Attachment theory and change processes in foster care
Despite wide acceptance in the multifaceted field of child care policy and practice, attachment theory has found limited use in examining empirically the circumstances and conditions of special populations of children. This inquiry addresses this limitation by elaborating attachment theory as a foundation for contemporary foster care practice and policy. We focus on how caregiving contexts and the nature of their change selects certain characteristics and behaviors as relevant in explaining a child's risk of placement change in, or exit from, foster care. We use data on a population of 3448 foster children over a 21-year period to test arguments that children's strategies for dealing with change can be both resistant and adaptive, and that self-perpetuating patterns of attachment can contribute to increasing rates of change in children's lives. Results strongly support attachment theory as a transactional theory of change. Placement change not only influences the hazard of exit in the manner predicted but also engenders a “liability of change,” with early change influencing the likelihood of future change independent of contextual and child characteristics. From the perspective of this inquiry, future research that omits information on the history and timing of significant changes in children's lives will be limited in its capacity to explain their current circumstances.
If you experience problems downloading a file, check if you have the proper application to view it first. In case of further problems read the IDEAS help page. Note that these files are not on the IDEAS site. Please be patient as the files may be large.
As the access to this document is restricted, you may want to look for a different version under "Related research" (further below) or search for a different version of it.
References listed on IDEAS
Please report citation or reference errors to , or , if you are the registered author of the cited work, log in to your RePEc Author Service profile, click on "citations" and make appropriate adjustments.:
- Levinthal, D.A. & Fichman, M., 1991. "Honeymoons and the Liability of Adolescence : A New Perspective on Duration Dependence in Social Organizational Relationships," GSIA Working Papers 1991-34, Carnegie Mellon University, Tepper School of Business.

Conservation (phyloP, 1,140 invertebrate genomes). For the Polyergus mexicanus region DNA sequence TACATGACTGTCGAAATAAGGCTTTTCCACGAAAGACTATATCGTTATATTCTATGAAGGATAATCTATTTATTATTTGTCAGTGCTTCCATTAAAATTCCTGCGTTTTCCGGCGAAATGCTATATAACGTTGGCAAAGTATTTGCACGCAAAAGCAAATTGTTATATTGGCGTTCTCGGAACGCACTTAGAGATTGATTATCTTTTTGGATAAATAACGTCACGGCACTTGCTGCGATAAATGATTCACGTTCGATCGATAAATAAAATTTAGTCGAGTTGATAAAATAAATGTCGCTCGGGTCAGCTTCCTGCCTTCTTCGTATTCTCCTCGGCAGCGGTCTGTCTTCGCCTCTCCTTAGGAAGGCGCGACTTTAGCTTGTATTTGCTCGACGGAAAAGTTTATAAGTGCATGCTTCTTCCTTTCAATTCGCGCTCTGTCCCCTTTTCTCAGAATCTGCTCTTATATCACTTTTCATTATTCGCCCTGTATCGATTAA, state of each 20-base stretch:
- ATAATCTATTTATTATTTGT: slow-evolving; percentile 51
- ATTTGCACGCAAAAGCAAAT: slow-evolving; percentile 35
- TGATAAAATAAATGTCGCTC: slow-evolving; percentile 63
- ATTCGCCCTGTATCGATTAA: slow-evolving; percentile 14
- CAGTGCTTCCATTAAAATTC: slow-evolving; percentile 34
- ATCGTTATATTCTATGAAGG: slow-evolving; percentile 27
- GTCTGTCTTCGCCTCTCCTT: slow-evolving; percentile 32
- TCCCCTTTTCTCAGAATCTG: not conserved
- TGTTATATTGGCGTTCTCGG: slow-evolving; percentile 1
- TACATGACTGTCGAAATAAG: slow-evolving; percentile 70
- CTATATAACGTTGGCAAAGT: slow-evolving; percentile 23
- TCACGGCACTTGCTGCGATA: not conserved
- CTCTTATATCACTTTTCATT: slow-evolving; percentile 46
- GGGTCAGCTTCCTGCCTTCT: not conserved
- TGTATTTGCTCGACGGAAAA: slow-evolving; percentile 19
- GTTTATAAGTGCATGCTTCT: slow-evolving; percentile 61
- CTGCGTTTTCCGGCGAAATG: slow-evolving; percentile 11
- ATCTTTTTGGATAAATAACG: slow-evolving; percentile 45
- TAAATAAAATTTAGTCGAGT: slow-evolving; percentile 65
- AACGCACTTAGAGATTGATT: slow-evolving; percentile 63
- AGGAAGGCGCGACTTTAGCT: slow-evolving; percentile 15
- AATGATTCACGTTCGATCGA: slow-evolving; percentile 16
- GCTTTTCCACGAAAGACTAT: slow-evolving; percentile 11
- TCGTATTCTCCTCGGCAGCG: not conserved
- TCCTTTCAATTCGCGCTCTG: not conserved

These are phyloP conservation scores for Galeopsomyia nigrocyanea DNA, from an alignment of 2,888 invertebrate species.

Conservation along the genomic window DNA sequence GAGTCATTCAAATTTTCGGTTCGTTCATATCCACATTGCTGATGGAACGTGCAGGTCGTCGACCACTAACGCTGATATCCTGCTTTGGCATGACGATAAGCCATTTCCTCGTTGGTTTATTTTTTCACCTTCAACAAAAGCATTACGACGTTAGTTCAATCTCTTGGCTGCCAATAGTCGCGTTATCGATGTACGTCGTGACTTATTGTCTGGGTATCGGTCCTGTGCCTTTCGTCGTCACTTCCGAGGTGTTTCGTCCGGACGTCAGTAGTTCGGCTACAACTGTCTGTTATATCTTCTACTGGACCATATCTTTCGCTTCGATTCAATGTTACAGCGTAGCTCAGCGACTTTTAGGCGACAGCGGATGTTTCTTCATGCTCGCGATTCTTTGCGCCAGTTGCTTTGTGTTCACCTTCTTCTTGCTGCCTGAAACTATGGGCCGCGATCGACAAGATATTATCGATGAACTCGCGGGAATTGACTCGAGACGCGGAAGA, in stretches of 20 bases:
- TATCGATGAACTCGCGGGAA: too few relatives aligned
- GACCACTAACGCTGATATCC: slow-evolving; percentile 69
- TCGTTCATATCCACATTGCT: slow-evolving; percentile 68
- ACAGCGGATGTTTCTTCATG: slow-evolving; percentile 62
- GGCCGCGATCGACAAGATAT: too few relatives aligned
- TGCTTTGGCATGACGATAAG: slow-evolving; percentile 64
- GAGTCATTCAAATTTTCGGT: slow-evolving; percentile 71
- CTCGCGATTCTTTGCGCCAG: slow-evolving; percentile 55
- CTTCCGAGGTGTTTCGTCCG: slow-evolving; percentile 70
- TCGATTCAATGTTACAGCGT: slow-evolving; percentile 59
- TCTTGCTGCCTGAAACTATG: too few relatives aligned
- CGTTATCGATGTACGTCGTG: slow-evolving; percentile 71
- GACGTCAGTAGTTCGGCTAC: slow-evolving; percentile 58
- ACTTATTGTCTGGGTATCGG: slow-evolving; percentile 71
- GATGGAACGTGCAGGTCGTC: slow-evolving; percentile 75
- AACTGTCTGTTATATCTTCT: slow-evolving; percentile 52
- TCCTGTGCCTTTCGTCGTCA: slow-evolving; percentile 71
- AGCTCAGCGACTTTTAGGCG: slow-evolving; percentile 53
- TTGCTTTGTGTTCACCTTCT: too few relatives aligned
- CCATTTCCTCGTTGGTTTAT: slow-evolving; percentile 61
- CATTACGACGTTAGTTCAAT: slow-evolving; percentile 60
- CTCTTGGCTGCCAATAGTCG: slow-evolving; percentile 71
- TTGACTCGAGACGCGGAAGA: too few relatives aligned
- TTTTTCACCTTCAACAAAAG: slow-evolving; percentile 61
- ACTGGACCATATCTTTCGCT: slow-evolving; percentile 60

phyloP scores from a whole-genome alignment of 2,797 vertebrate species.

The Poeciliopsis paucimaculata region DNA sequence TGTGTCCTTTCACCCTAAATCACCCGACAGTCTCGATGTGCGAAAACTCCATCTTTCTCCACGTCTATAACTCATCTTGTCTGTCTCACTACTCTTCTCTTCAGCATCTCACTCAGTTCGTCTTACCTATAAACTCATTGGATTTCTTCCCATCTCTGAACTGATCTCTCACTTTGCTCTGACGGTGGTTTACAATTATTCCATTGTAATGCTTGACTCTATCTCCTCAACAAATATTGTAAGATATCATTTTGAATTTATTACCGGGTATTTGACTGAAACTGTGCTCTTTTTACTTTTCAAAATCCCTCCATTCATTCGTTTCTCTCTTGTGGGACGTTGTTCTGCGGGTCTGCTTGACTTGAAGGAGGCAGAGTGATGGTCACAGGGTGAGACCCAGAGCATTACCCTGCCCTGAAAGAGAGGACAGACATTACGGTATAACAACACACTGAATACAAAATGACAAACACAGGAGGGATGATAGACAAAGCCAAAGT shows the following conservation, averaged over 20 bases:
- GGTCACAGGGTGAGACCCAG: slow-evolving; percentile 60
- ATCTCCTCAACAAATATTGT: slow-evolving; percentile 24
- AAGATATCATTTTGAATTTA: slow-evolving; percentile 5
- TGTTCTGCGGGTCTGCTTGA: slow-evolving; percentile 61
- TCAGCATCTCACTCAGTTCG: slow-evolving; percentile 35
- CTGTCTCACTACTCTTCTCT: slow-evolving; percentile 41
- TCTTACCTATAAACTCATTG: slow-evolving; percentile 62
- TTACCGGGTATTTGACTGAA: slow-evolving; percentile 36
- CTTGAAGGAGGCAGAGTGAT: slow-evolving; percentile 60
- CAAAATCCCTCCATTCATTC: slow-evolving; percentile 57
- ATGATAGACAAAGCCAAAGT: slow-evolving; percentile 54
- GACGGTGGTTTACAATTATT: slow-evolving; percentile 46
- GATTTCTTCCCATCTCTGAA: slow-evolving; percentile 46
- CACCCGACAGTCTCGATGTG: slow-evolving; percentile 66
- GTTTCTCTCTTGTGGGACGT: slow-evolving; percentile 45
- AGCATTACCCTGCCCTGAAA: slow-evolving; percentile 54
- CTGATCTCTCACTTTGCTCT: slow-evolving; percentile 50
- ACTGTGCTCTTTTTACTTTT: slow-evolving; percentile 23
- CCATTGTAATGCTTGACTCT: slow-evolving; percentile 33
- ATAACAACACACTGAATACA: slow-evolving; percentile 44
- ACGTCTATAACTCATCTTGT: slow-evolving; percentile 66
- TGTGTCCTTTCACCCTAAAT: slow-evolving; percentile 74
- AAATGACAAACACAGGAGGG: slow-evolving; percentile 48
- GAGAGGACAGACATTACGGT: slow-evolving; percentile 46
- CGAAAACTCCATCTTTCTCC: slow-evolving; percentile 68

- palmer, Sally E., 1996. "Placement stability and inclusive practice in foster care: An empirical study," Children and Youth Services Review, Elsevier, vol. 18(7), pages 589-601.
- Akin, Becci A., 2011. "Predictors of foster care exits to permanency: A competing risks analysis of reunification, guardianship, and adoption," Children and Youth Services Review, Elsevier, vol. 33(6), pages 999-1011, June.
- Jovanovic, Boyan, 1979.
"Job Matching and the Theory of Turnover,"
Journal of Political Economy,
University of Chicago Press, vol. 87(5), pages 972-90, October.
- van Santen, Eric, 2010. "Predictors of exit type and length of stay in non-kinship family foster care -- The German experience," Children and Youth Services Review, Elsevier, vol. 32(10), pages 1211-1222, October.
- Roberto G. Gutierrez, 2002. "Parametric frailty and shared frailty survival models," Stata Journal, StataCorp LP, vol. 2(1), pages 22-44, February.
- Christopher Swann & Michelle Sylvester, 2006. "The foster care crisis: What caused caseloads to grow," Demography, Springer, vol. 43(2), pages 309-335, May.
When requesting a correction, please mention this item's handle: RePEc:eee:cysrev:v:34:y:2012:i:11:p:2208-2219. See general information about how to correct material in RePEc.
For technical questions regarding this item, or to correct its authors, title, abstract, bibliographic or download information, contact: (Zhang, Lei)
If you have authored this item and are not yet registered with RePEc, we encourage you to do it here. This allows to link your profile to this item. It also allows you to accept potential citations to this item that we are uncertain about.
If references are entirely missing, you can add them using this form.
If the full references list an item that is present in RePEc, but the system did not link to it, you can help with this form.
If you know of missing items citing this one, you can help us creating those links by adding the relevant references in the same way as above, for each refering item. If you are a registered author of this item, you may also want to check the "citations" tab in your profile, as there may be some citations waiting for confirmation.
Please note that corrections may take a couple of weeks to filter through the various RePEc services.